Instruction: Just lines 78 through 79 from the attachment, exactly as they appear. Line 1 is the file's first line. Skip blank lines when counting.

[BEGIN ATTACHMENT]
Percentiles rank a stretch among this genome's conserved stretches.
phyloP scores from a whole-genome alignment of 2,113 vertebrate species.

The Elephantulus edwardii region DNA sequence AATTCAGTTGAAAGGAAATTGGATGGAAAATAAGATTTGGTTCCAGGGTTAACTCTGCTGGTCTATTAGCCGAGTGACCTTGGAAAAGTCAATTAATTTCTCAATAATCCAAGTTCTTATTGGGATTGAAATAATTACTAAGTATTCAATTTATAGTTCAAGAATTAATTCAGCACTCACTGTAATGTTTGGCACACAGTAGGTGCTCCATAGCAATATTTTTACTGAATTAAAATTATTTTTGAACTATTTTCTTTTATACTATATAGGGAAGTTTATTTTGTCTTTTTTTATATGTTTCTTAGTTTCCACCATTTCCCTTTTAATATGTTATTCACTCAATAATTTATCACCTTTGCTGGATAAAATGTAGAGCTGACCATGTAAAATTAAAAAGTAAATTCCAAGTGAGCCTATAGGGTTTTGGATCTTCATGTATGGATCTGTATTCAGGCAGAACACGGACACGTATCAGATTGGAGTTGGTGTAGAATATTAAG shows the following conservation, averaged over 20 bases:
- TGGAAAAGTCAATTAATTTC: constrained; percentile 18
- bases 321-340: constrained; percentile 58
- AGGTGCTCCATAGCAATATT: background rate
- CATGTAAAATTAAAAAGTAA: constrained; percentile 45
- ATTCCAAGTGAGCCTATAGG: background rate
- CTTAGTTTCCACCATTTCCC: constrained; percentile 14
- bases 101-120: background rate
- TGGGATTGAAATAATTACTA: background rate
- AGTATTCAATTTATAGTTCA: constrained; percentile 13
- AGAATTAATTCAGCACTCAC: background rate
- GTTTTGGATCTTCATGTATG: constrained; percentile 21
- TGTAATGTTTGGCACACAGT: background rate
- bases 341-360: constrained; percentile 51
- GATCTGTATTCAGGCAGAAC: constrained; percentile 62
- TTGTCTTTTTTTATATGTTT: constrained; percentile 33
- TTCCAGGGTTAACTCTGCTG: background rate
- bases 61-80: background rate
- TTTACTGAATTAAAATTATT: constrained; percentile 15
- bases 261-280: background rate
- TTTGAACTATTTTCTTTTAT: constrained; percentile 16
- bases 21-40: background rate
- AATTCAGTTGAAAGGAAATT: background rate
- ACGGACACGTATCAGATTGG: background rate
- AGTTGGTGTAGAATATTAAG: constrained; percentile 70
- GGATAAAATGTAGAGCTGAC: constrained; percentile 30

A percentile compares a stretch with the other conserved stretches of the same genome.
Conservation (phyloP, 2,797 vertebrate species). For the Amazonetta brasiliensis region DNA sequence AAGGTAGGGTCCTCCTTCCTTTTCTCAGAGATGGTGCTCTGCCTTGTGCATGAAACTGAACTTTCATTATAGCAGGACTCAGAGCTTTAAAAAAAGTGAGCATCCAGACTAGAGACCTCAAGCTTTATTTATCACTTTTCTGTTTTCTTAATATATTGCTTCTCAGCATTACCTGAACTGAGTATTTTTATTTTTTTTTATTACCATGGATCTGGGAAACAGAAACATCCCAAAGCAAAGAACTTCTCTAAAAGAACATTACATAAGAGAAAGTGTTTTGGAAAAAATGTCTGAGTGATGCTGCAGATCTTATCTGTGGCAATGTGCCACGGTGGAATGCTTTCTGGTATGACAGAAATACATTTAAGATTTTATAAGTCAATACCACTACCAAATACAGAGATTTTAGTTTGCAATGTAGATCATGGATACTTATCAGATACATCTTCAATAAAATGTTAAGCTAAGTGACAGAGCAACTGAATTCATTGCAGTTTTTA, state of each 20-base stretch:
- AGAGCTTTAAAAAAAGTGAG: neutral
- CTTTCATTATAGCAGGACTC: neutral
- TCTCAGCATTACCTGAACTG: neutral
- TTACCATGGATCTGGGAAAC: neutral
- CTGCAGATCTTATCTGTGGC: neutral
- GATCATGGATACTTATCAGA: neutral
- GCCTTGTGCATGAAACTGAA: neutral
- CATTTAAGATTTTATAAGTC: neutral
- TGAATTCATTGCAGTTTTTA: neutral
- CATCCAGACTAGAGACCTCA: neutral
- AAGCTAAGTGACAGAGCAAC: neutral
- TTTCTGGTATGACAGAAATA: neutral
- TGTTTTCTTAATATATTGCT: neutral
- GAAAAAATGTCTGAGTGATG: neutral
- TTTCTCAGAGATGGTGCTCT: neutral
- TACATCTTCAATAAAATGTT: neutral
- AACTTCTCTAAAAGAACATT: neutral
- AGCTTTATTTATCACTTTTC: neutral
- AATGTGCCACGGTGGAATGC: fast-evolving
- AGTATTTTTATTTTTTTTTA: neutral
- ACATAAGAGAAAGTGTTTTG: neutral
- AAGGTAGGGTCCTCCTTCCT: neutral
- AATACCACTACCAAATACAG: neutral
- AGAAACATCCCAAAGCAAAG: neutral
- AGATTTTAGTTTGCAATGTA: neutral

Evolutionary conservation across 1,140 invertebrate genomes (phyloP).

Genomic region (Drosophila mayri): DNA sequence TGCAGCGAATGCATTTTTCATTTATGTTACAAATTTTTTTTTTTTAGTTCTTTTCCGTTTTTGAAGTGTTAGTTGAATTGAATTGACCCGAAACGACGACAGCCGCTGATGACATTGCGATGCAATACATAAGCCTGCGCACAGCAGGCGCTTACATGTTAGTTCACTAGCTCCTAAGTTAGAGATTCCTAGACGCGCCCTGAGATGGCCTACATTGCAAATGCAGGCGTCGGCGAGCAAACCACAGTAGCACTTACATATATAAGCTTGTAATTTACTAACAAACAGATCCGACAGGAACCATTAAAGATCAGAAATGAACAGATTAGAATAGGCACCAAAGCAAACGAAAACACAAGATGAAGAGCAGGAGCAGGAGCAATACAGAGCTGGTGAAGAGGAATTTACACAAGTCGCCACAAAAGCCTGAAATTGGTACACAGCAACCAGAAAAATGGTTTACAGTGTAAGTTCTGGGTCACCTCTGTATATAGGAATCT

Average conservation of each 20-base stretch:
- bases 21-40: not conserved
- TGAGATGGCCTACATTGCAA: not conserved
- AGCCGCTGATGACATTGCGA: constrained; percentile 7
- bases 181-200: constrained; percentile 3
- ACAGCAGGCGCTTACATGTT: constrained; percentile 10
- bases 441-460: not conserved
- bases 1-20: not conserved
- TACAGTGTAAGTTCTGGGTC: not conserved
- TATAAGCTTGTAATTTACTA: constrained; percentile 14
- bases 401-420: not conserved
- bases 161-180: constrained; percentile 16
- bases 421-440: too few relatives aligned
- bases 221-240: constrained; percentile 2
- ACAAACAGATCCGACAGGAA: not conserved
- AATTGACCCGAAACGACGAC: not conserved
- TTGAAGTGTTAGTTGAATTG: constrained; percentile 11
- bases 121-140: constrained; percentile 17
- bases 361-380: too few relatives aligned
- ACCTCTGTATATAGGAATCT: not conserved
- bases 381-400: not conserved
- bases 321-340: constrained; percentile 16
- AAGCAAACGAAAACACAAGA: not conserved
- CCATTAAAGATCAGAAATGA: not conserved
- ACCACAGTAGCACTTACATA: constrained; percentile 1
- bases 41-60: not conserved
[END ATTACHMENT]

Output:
- bases 381-400: not conserved
- bases 321-340: constrained; percentile 16